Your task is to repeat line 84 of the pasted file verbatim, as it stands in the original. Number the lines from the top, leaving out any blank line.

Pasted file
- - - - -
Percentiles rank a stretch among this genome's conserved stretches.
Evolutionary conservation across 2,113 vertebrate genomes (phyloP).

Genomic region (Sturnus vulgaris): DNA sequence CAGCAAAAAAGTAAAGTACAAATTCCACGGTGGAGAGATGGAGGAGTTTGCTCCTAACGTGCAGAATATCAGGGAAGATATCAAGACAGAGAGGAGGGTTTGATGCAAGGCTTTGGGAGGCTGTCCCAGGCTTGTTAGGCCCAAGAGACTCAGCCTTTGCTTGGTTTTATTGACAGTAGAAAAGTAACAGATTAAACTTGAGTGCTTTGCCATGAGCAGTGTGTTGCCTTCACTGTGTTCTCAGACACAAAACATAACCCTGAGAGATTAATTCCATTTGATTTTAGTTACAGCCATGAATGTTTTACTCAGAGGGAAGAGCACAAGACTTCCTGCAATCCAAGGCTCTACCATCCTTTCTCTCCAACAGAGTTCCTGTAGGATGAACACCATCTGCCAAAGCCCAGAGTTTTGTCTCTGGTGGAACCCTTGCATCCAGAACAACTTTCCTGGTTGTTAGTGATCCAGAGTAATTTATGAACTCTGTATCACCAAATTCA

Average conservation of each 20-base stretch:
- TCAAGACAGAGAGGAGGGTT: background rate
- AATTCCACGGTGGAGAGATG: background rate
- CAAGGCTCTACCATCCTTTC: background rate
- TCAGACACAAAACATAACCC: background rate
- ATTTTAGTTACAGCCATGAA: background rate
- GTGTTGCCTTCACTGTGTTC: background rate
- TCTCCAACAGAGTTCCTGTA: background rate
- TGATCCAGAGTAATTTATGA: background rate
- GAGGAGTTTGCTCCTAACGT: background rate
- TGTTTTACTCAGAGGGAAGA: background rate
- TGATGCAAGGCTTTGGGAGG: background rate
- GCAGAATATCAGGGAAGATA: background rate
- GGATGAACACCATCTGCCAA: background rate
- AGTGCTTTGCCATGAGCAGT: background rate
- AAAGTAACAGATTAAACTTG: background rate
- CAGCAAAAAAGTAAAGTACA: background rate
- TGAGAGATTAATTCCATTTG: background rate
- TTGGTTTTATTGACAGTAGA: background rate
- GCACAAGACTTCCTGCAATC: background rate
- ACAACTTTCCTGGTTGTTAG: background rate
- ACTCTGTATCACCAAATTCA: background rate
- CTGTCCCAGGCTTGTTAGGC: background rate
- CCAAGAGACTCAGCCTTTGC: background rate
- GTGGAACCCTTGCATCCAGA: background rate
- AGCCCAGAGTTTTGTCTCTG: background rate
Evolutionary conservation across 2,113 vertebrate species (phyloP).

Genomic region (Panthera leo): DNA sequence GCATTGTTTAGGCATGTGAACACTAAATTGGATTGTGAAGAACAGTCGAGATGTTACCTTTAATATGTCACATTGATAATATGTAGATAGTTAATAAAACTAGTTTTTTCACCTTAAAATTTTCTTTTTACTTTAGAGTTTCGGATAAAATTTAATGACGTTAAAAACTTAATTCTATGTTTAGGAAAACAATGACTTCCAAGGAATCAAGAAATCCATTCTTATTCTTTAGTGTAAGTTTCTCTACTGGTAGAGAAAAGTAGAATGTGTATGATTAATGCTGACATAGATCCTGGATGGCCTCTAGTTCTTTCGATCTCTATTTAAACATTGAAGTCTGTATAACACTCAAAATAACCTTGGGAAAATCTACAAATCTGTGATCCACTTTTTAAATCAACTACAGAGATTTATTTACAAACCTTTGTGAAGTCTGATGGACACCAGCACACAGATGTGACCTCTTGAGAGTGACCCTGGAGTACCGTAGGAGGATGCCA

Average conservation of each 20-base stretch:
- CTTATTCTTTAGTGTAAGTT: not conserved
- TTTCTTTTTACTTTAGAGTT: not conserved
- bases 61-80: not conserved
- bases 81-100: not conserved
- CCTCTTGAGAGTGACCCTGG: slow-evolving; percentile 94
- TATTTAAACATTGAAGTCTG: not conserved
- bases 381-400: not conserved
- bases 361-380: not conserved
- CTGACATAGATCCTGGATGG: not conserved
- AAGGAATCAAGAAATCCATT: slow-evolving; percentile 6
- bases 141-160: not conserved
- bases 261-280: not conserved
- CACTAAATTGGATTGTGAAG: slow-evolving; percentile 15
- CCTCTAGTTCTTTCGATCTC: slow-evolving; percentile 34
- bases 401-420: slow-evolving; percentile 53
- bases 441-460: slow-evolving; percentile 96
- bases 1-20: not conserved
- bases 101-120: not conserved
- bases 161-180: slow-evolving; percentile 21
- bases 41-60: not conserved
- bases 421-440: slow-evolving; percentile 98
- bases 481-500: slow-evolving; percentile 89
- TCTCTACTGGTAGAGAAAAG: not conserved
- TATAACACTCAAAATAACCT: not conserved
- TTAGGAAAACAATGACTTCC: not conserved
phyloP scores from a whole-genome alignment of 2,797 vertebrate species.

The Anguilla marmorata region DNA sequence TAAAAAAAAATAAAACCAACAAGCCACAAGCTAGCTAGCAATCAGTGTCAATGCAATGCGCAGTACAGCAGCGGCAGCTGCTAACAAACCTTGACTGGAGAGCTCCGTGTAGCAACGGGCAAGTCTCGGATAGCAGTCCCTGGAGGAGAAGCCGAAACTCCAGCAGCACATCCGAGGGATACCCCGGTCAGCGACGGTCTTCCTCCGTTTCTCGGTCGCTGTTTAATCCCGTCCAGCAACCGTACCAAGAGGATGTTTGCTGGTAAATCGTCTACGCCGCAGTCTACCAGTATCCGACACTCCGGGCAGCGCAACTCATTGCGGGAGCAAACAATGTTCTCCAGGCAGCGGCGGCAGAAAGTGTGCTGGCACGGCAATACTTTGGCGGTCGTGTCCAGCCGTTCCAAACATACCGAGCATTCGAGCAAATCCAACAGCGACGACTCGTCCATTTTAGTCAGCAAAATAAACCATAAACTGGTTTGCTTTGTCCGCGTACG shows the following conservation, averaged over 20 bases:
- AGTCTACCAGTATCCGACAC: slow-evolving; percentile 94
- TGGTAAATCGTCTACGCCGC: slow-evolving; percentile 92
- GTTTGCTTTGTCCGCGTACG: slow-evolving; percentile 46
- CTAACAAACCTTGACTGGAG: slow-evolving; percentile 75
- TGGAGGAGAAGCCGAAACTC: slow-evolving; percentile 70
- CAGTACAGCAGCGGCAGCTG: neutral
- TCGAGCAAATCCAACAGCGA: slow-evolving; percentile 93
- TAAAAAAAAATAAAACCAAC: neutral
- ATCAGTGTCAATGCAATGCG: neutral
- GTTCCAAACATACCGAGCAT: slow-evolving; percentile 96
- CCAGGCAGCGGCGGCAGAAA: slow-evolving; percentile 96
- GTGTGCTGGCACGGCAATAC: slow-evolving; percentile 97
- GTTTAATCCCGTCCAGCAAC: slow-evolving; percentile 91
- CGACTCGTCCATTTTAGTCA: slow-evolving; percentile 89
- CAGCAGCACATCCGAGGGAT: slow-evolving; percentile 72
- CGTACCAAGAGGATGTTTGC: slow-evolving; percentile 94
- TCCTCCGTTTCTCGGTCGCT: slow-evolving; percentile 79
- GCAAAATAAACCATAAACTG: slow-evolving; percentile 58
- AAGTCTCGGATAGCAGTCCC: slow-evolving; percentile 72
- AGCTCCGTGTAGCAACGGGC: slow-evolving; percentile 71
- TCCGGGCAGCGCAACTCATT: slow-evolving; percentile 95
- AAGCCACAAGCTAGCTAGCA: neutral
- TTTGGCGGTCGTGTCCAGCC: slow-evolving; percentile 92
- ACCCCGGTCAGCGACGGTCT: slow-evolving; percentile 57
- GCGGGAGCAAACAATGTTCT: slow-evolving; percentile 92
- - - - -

- GCGGGAGCAAACAATGTTCT: slow-evolving; percentile 92